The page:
New Year’s Eve is celebrated across the world. In many places across the world, people stay up late to see the old year out and the new year in. In Sydney, Australia, London, England and New York City, crowds of happy people fill the streets. A countdown to midnight starts at 11:50 PM as a way to say goodbye to December 31st and hello to the first day of the New Year at 12:00 AM. Fireworks go off, people share a kiss and toast to the year that was and the year to come. This is probably the celebration that you’re most familiar with, but that doesn’t mean it is the only way the new year is celebrated or the only time of year!
At the very southern end of South America, spanning all of Argentina and part of Chile, lies a sparsely populated region called Patagonia. To the west you’ll find the Andes mountains and Pacific Ocean, to the east the steppes and grasslands and Atlantic Ocean. We visited Patagonia, trekked the frozen blue wonderland of the Perito Moreno Glacier and explored the wild steppe with an intrepid guide names Julian, who showed us lots of Criollo horses, wild herds of guanaco, super-fast jackrabbits and a gigantic Andean condor. Come on a journey with us as we share stories of trekking a glacier, riding in a jeep over the barren grasslands of the Patagonia steppe and finding inspiration in the smallest details.
We travel all over the world for inspiration, and we always find such unique beauty each culture. Long ago in Japan, we fell in love with furoshiki (“foo-roe-sh-kee”)—a traditional wrapping cloth used to carry gifts or clothing. Modern Furoshiki can be made from a variety of fabrics and colors. After years of our furoshiki only available in Tea’s signature brown, we’re so excited to announce that you will now find the cloth in three new colors — navy, light blue and red! We love furoshiki as an elegant, versatile and earth-friendly way to wrap or transport a gift. It can even be re-used as a scarf, a kerchief, a headband, a cape!
Have you ever thought about wrapping gifts in something other than paper? During the winter holidays, 4 million tons of wrapping paper and shopping bags are thrown away. Wrap your gifts the eco-friendly way with our signature Furoshiki Gift Wrap, inspired by the artful Japanese tradition of wrapping gifts in beautiful swaths of cloth. Your giftee can re-use and re-purpose the cloth gift wrap any time of year. Read on to learn how to wrap your presents 5 different ways (in all shapes in sizes!).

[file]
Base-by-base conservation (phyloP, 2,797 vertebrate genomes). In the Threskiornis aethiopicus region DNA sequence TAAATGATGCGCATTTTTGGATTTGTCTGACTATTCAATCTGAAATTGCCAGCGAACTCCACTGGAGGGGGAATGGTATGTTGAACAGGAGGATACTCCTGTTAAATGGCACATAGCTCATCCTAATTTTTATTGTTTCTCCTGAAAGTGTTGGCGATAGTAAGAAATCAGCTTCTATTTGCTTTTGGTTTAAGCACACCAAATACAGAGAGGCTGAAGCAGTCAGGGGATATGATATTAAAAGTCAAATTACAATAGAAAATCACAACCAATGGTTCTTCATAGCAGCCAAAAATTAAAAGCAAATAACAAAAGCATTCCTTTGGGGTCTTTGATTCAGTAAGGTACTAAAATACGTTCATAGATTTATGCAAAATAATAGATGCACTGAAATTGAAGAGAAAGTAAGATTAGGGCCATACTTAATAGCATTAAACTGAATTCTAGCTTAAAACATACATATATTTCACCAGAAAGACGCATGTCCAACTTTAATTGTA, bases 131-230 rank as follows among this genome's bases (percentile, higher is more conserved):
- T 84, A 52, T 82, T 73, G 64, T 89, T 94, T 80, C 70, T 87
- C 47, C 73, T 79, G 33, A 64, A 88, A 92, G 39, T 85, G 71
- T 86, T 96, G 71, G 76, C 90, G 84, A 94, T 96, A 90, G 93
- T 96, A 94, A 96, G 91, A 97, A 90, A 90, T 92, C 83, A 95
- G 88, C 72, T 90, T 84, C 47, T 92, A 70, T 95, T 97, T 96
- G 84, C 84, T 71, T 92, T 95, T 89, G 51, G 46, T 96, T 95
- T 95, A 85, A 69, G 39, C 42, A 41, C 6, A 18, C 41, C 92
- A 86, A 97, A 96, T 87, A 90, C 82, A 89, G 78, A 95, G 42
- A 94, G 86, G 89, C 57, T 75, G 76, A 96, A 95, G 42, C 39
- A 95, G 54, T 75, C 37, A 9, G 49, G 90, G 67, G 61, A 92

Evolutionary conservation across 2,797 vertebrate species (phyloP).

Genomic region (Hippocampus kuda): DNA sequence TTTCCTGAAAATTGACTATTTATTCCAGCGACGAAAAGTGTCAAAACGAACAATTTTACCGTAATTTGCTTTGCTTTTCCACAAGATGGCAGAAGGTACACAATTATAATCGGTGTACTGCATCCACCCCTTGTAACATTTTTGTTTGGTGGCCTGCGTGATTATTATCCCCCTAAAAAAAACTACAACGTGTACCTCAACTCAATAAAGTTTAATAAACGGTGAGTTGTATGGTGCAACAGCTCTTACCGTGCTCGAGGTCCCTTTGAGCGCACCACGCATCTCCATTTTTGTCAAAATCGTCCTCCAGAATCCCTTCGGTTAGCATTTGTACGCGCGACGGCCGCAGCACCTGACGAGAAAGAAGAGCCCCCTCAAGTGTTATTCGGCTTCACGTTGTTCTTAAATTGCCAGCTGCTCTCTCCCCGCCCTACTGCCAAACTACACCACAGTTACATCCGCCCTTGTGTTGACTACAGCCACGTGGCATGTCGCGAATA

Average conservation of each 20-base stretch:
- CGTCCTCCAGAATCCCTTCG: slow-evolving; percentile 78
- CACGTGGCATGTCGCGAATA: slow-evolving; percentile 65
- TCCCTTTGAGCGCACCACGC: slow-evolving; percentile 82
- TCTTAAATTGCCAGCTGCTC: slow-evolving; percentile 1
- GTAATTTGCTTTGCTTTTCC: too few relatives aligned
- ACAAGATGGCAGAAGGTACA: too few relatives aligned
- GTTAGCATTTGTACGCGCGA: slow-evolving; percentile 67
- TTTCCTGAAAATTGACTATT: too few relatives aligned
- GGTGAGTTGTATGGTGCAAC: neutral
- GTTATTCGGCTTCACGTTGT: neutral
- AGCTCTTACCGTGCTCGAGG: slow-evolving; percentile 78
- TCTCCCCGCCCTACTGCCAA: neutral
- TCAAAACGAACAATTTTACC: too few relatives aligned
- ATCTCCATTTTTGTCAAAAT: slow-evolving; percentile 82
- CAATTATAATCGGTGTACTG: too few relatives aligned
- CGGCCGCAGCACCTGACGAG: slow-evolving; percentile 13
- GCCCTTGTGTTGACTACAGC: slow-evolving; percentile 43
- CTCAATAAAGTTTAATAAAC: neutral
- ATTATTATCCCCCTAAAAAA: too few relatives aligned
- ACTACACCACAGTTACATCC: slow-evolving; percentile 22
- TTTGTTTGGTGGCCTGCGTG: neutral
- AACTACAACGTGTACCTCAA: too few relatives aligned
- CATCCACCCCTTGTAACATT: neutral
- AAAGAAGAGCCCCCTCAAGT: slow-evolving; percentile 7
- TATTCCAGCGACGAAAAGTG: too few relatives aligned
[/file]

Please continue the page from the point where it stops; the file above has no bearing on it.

This holiday season, we’re introducing sweater knits in the softest Alpaca-blends crafted in Peru. Have you ever heard of Alpacas? Alpacas are a South American camelid, the same species as a llama. Alpacas were raised by the Incas in South America more than 6,000 years ago, and clothing made from their hair was so special, it was worn by only Incan royalty. To this day, alpaca wool is a high quality wool used to make super cozy clothing around the world. We feel lucky to be able to share these special styles with you!
This season, Tea is partnering with The Global Fund for Children to give back to several organizations located in South America. This month, we’re featuring the Fundación Ph15 Para las Artes in Buenos Aires, Argentina. Learn more about this wonderful organization below.
On nearly every block in Buenos Aires, you’ll find a panaderia, or bakery. The most popular pastries at the panaderia are facturas. Bakeries are filled with all different kinds. In the mornings, the bakeries open at dawn to prep for the breakfast rush, the sweet smells of pastries waft into the streets. Many Argentine’s will line up first thing in the morning to grab a dozen pastries before work.
Tango and roses seem to go hand-in-hand, so it’s no surprise that when we set out to shoot our holiday catalog, our set was filled with flowers. Their beauty brings you to the tango halls of San Telmo, Buenos Aires and evokes the romance and spirit of the music and dance. Inspired by the propped roses, we decided to take our original spiral roses one step further and create a wreath! Follow these easy steps and you’ll have a rose-covered wreath in no time.